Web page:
Jose Garcia , one of many who wants to be deported as judge ordered.

Jose Garca 305468;SCI

He is a Colombian citizen and has been incarcerated , separated from friends and family , for 20 years. His sentence was 72 years and he had his first parole hearing in 2013. His crimes/convictions were very serious – attempted homicide, reckless injury, second degree sexual assault, false imprisonment and he states over and over again that he takes full responsibility for his crimes. He has taken every program he can and participated fully wherever he is allowed but the prison will not let him take certain required programs until he is 3 years from his mandatory release date which means he will have served 45 years before he is allowed to take basic programming when he was eligible for parole in 2013. He has all the friends and family back in Colombia to support him. Jose Garcia’s explanation is more eloquent:
         “Throughout my incarceration, I have, and continue to request to participate in any and all programs which will assist me in dealing with the issues which have led to my incarceration. I have been consistently denied.
           As I am to be deported to Colombia upon my release from prison, despite the current policies which allow inmates to be deported prior to their release, I have been denied such opportunities. As the process is explained, the Department of Corrections is the final authority to approve the early release and immediate deportation, and without reason, I have been denied such opportunities.
          I cannot say it enough, I take full responsibility for my actions, yet, believe I am being unjustly denied the legitimate opportunities to prove myself and no longer be a burden to the State of Wisconsin.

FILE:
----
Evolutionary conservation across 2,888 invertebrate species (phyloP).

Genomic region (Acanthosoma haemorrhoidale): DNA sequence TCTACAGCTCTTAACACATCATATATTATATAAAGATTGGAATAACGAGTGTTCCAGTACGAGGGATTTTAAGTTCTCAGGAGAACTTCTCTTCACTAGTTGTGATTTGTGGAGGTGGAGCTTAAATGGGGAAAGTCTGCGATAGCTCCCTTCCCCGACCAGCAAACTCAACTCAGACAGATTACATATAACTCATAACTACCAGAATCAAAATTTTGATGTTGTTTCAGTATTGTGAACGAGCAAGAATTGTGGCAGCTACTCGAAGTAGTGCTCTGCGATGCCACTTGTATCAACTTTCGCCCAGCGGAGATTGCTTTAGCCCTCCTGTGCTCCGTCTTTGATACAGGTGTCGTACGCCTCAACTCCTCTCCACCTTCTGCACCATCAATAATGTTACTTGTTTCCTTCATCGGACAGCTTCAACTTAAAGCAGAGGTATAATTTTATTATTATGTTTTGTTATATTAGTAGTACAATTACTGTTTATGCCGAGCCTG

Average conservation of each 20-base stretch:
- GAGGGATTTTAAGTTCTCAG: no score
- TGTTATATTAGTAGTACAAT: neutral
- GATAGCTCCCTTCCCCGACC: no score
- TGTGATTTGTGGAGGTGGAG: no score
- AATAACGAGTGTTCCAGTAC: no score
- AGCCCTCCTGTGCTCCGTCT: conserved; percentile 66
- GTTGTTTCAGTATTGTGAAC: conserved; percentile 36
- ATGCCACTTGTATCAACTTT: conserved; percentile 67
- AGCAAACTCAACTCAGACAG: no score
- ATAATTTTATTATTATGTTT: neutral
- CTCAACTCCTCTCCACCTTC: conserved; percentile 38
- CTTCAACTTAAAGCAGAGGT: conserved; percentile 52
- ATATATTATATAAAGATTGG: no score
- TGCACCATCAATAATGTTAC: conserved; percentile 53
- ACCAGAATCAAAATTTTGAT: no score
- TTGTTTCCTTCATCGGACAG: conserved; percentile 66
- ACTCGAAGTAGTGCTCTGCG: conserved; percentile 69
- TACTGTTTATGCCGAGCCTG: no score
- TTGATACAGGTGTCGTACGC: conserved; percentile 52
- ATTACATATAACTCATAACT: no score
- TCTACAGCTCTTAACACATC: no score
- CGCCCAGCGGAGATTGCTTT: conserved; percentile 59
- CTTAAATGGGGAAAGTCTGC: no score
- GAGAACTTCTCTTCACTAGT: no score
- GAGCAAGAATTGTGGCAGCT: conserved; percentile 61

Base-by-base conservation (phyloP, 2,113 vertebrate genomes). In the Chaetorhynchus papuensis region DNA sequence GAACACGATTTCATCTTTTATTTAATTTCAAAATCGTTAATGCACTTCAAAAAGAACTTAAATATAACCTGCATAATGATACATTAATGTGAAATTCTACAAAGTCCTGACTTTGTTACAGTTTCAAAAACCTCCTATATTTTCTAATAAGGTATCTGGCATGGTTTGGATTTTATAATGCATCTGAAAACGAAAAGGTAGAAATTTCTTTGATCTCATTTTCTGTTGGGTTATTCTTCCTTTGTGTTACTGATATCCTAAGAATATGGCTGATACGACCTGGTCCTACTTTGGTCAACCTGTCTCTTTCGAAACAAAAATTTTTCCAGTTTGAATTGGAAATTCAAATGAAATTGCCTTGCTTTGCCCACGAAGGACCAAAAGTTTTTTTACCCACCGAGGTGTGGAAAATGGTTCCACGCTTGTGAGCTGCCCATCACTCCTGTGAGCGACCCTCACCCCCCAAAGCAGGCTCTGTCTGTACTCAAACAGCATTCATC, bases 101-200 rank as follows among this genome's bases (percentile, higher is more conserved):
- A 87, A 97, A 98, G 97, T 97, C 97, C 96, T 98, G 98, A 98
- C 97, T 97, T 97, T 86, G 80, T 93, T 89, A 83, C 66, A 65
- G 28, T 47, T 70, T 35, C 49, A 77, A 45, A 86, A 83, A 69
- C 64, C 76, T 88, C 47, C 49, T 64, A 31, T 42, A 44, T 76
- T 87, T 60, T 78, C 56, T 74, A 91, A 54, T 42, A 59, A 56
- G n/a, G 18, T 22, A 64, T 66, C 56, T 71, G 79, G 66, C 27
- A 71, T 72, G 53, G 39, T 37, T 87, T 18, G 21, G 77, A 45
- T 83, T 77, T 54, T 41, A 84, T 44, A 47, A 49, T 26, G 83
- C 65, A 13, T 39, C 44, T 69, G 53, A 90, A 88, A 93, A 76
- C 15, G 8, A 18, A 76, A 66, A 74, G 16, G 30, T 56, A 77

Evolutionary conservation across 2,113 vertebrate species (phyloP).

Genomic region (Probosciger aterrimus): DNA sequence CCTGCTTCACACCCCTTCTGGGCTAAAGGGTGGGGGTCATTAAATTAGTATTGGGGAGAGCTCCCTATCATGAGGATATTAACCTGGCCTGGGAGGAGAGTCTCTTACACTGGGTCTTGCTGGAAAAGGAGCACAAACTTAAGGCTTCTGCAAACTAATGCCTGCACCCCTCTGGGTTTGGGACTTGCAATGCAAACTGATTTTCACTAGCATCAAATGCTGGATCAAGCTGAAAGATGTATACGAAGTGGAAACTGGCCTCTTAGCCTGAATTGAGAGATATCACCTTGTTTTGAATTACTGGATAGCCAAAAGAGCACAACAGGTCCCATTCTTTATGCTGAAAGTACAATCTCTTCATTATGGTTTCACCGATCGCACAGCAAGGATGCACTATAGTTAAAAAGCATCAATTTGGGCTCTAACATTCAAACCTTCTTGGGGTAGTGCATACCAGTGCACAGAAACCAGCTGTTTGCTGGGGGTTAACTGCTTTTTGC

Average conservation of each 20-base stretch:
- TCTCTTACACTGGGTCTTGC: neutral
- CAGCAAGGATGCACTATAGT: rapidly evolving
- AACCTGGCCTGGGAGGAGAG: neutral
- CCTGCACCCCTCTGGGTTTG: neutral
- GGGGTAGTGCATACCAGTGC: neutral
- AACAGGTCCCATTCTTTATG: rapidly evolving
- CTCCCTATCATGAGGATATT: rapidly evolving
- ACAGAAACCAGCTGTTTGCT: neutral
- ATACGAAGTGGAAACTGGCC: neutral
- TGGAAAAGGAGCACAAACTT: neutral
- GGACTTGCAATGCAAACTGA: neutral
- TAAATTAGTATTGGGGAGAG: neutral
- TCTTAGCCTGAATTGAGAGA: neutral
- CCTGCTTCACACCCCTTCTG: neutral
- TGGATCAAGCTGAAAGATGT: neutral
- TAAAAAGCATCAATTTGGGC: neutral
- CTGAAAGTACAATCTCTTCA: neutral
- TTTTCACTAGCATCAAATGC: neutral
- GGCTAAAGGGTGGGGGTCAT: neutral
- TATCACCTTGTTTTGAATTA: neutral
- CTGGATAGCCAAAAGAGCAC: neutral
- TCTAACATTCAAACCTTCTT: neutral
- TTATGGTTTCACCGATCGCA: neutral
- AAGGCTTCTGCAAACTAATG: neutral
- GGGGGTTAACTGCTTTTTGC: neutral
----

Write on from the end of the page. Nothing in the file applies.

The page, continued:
Specifically, if I am eligible for parole, as I currently am, how is it I am denied due to the fact I have not completed the required rehabilitative programs, when such programs have been continuously denied by the Department of Corrections? How can I be denied due to insufficient time served, when current laws has permitted for review for early release? If such laws provides for me to be deported prior to serving my sentence, why not allow me to return to my country of origin? Is their any fiscal or ethical way to justify keeping me in this State, costing the average taxpayer 30,000 a year when Colombia will accept me back, as one of their citizens? How can I be of any threat to the citizens of Wisconsin, when I am deported?
           I understand the need for justice and to protect Wisconsin residents, yet, how is this accomplished by not providing the programs it requires of me, or refusing to allow me to return to my home country?

           I humbly ask for nothing more than what the law provides, I ask to either be allowed to take the rehabilitative program required of me or allow for my deportation.”

From his 5 15  letter:
I am a 51 year old Colombian citizen.     In April, 1 95,
I was convicted and sentenced to 72 years in prison. In June, 2000, I had a hearing with an immigration judge, who ordered my removal from the United States; deported to Columbia, South America, upon release from prison.
I have been incarcerated for 20 years and had my first parole hearing in April, 2013.    During my incarceration. I have had no disciplinary reports (major or minor).    I have been denied any and all treatment programs due to my sentence structure, despite my constant requests to participate in the recommended and required programs. The result of the parole hearing was a 48 month defer due to "Insufficient time served". Request to participate in programming was once again denied.
I have all the support necessary from my family and friends, who wait for my return to Columbia; to be an asset to society. Unfortunately as I get older by the day, my chances for a being a productive member of society becomes harder. 
click to sign petition: http://petitions.moveon.org/sign/petition-for-release-2?source=c.em.cp&r_by=10992208


No comments: